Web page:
Wonder Bread To Reappear On Grocers' Shelves

After a 10 month hiatus, Wonder Bread is back and it could be on store shelves in some areas on Monday. Production of the bread stopped when Hostess went out of business.

Copyright © 2013 NPR. For personal, noncommercial use only. See Terms of Use. For other uses, prior permission required.

DAVID GREENE, HOST:

When the snack company Hostess shuttered its doors last year, America almost lost a host of classic supermarket staples - not just Twinkies but also a bread that in its day, revolutionized American kitchens.

(SOUNDBITE OF AD)

(MUSIC)

UNIDENTIFIED ANNOUNCER: Eat Wonder Bread!

GREENE: Wonder Bread could soon make a comeback.

STEVE INSKEEP, HOST:

According to the Sacramento Bee newspaper, the company that bought Hostess Bread brands as part of a bankruptcy deal may put the legendary white bread back on store shelves as early as this week. Sacramento is home to a bakery that produced Wonder Bread, and that may reopen.

GREENE: The company behind the Wonder Bread revival is gambling that American consumers still want white bread, and it's a reasonable bet. Aaron Bobrow Strain is author of a book called "White Bread."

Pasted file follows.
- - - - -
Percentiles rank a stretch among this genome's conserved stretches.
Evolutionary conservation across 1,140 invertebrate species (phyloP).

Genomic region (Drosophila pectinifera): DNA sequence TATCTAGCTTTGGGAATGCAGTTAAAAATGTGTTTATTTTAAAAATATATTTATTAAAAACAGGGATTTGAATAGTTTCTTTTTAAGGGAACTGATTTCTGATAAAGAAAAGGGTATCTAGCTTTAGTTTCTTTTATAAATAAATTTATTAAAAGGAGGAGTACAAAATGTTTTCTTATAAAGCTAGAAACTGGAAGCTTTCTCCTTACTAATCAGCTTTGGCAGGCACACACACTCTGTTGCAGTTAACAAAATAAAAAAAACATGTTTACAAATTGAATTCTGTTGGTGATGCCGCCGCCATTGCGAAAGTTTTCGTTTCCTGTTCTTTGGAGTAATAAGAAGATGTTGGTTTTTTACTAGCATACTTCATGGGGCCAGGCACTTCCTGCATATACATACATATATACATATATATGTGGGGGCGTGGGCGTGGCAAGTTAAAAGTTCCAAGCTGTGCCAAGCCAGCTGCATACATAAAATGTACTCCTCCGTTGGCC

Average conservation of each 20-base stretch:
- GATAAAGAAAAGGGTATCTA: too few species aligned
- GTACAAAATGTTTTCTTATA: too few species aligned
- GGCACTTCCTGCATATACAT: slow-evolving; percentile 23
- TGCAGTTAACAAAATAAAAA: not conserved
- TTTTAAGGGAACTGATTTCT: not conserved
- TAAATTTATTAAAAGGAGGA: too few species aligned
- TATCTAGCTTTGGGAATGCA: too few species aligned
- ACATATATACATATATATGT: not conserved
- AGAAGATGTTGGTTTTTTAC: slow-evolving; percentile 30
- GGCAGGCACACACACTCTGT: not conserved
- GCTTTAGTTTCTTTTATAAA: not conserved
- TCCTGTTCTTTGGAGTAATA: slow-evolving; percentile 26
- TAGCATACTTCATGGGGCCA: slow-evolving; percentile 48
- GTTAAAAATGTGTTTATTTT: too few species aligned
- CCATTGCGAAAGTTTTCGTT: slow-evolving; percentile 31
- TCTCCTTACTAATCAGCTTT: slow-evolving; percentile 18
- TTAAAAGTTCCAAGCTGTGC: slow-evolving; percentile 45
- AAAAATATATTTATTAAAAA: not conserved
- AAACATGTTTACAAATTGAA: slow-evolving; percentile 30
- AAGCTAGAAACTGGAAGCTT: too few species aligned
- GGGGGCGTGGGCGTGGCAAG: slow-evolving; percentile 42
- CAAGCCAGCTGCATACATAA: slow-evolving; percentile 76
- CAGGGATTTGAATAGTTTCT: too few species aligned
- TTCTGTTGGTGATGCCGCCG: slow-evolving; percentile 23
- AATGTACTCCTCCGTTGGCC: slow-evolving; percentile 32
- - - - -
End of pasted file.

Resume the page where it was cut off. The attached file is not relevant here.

AARON BOBROW-STRAIN: Even as the attention shifts to local, artisanal, handmade and organic foods, we're still eating at least a billion loaves of industrial white bread a year.

GREENE: Flowers Foods is the company that's now behind Wonder Bread and as part of the deal last summer, it acquired other Hostess brands, like Home Pride.

Copyright © 2013 NPR. All rights reserved. No quotes from the materials contained herein may be used in any media without attribution to NPR. This transcript is provided for personal, noncommercial use only, pursuant to our Terms of Use. Any other use requires NPR's prior permission. Visit our permissions page for further information.

NPR transcripts are created on a rush deadline by a contractor for NPR, and accuracy and availability may vary. This text may not be in its final form and may be updated or revised in the future. Please be aware that the authoritative record of NPR's programming is the audio.

Comments

 

Please keep your community civil. All comments must follow the NPR.org Community rules and terms of use, and will be moderated prior to posting. NPR reserves the right to use the comments we receive, in whole or in part, and to use the commenter's name and location, in any medium. See also the Terms of Use, Privacy Policy and Community FAQ.